Ethics, funding, data sharing, and potential conflict of interest

Ethical approval was granted by the Regional Ethical Committee in Uppsala (Dnr 2015/510 and 2020/05439). We followed the ethical principles of the Helsinki Declaration. No specific grants were received for this study. Data can be made available on reasonable request to the corresponding author. The authors declare no competing interests.


Characteristics of the study population

The study cohort consisted of 19,935 patients with a type AO 31-A1 or -A2 THF. 69% were women and the mean age was 84 years (60–107). 41% had an SHS and 59% an IMN (Table 1). 1/3 of the fractures were classified as stable trochanteric (A1) and 2/3 unstable (A2). IMN was used in 35% of A1 and in 71% of A2 fractures. Long IMNs were used in 9% and 18% of all IMN for A1 and A2 fractures.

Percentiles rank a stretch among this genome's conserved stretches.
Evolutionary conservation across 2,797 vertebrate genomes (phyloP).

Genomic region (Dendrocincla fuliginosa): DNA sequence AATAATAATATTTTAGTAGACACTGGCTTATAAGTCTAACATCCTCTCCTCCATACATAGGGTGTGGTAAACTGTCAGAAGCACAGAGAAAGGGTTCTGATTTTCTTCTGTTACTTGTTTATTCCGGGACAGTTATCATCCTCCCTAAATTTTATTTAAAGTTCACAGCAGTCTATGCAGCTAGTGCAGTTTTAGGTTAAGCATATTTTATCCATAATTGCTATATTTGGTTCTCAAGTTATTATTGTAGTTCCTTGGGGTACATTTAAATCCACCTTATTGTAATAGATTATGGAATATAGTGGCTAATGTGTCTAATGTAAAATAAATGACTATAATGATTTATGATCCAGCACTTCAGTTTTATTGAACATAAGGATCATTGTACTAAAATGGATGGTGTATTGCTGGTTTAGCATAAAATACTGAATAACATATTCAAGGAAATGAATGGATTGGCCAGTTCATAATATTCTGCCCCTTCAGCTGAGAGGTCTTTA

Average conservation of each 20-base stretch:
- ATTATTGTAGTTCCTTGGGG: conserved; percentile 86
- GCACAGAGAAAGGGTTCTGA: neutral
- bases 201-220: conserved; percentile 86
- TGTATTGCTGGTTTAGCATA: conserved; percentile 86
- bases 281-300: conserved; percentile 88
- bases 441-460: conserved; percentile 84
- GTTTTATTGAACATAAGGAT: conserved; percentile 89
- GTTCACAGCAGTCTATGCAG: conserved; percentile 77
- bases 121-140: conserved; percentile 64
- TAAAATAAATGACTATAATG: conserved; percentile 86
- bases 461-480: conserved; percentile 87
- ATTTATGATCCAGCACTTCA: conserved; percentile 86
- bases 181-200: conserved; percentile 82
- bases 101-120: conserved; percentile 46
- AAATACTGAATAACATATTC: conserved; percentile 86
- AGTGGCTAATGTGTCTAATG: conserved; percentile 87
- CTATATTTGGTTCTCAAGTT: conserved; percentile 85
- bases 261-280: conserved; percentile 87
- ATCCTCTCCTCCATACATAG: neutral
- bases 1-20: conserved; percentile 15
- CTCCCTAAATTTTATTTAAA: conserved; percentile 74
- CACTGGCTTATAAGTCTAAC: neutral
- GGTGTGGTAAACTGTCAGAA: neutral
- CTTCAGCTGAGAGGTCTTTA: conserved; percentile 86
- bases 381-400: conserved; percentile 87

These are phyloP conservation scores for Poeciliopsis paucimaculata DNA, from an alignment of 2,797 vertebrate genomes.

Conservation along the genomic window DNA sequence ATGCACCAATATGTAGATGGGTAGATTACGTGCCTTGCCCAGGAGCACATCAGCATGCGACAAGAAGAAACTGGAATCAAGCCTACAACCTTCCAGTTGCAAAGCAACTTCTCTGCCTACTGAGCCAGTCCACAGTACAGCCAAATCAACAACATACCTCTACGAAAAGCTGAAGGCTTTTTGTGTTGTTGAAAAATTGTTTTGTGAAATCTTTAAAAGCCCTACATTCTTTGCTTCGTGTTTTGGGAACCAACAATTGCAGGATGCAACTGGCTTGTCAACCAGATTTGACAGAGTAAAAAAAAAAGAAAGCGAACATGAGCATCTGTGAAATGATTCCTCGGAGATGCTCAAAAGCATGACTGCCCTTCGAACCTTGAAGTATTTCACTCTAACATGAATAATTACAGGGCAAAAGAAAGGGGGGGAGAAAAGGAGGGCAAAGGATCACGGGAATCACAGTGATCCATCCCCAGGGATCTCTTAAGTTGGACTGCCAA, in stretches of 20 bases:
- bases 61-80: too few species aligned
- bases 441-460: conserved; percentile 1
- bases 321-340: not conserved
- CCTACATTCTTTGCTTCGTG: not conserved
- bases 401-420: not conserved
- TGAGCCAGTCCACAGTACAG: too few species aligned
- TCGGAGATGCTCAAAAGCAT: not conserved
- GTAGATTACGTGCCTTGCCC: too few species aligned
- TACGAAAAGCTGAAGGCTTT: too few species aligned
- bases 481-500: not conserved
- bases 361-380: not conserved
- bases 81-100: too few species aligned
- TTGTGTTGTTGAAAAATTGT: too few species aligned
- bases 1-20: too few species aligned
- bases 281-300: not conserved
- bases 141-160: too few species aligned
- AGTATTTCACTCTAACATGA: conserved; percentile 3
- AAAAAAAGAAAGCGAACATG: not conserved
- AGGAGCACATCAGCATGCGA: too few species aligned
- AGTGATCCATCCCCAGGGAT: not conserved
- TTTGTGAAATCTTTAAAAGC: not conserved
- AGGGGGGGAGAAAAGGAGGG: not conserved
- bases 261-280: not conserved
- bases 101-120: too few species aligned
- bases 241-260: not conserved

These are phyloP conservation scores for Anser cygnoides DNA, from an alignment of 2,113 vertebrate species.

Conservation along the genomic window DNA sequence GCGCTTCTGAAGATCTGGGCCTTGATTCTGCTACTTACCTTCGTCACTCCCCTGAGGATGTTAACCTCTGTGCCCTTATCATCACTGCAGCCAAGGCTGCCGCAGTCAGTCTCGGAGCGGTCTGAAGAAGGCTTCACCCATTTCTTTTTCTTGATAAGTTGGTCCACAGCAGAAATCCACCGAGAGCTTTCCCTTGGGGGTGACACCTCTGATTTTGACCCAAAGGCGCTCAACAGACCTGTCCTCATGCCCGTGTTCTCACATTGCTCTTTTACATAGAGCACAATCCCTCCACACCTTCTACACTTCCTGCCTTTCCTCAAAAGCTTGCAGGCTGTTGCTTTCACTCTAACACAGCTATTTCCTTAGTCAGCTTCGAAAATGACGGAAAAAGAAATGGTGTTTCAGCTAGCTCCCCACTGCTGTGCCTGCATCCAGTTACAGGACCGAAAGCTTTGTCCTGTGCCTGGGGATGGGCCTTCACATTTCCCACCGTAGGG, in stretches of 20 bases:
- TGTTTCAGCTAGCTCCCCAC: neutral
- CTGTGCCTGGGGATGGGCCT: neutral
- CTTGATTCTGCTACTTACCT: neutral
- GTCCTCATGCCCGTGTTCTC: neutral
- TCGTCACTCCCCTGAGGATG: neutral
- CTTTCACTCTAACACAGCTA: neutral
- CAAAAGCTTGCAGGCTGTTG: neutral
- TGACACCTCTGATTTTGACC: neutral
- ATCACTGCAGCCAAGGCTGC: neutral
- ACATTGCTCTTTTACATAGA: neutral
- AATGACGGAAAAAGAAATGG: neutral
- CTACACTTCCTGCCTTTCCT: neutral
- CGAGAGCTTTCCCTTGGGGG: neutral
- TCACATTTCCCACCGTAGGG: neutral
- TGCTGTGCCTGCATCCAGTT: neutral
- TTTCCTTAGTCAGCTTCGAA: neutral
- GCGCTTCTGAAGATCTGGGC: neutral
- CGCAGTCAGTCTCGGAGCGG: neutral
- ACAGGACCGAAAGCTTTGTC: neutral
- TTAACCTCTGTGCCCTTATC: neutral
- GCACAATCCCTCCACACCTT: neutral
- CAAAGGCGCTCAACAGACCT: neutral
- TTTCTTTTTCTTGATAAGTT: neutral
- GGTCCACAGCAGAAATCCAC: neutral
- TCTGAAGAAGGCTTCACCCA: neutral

Table 1. Descriptive statistics on 19,935 patients with trochanteric hip fractures treated with either sliding hip screws (SHS) or intramedullary nails (IMN). Values are count (%) unless otherwise specified
Factor SHS (n = 8,139) IMN (n = 11,796) SMD
Age, mean (SD) 83 (9) 84 (8) 0.04
Age group 0.04
≥ 85 4,123 (51) 6,213 (53)
75–84 2,689 (33) 3,765 (32)
60–74 1,327 (16) 1,818 (15)
Women 5,458 (67) 8,392 (71) 0.09
Injury type a 0.07
High energy 43 (0.6) 87 (0.8)
Low energy 7,591 (98) 10,754 (97)
Unknown 93 (1.2) 197 (1.8)
N/A 17 (0.2) 46 (0.4)
A1 fracture 4,317 (53) 2,315 (20) 0.74
Short/long IMN 2,114/201
A2 fracture 3,822 (47) 9,481 (80)
Short/long IMN 7,813/1,668
Standardized mean difference (SMD) < 0.25 implicates no difference between groups.